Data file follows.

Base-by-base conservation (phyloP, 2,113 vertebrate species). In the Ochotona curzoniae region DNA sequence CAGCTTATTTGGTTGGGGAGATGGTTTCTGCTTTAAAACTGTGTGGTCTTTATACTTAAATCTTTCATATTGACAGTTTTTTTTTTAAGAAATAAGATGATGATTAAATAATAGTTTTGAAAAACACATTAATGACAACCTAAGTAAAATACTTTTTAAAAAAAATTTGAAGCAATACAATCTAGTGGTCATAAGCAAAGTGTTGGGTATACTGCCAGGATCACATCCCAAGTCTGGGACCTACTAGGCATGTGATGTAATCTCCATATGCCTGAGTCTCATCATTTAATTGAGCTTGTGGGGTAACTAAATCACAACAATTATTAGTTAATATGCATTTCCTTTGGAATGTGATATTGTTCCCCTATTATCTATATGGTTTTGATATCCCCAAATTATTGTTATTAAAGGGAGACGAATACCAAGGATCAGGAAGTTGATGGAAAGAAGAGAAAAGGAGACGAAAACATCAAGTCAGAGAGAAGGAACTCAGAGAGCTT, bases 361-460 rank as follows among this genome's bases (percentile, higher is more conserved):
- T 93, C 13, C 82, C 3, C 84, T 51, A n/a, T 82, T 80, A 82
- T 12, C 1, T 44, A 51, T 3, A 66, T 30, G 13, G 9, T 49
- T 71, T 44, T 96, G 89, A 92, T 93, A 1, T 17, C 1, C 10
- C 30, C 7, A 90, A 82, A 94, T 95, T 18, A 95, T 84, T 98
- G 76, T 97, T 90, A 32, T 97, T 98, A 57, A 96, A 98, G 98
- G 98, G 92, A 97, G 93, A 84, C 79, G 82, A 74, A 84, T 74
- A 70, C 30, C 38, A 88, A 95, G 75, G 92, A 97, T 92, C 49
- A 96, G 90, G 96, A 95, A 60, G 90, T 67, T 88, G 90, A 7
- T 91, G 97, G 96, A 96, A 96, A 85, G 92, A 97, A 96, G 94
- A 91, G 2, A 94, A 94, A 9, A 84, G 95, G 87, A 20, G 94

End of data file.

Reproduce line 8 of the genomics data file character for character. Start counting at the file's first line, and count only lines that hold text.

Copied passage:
- A 70, C 30, C 38, A 88, A 95, G 75, G 92, A 97, T 92, C 49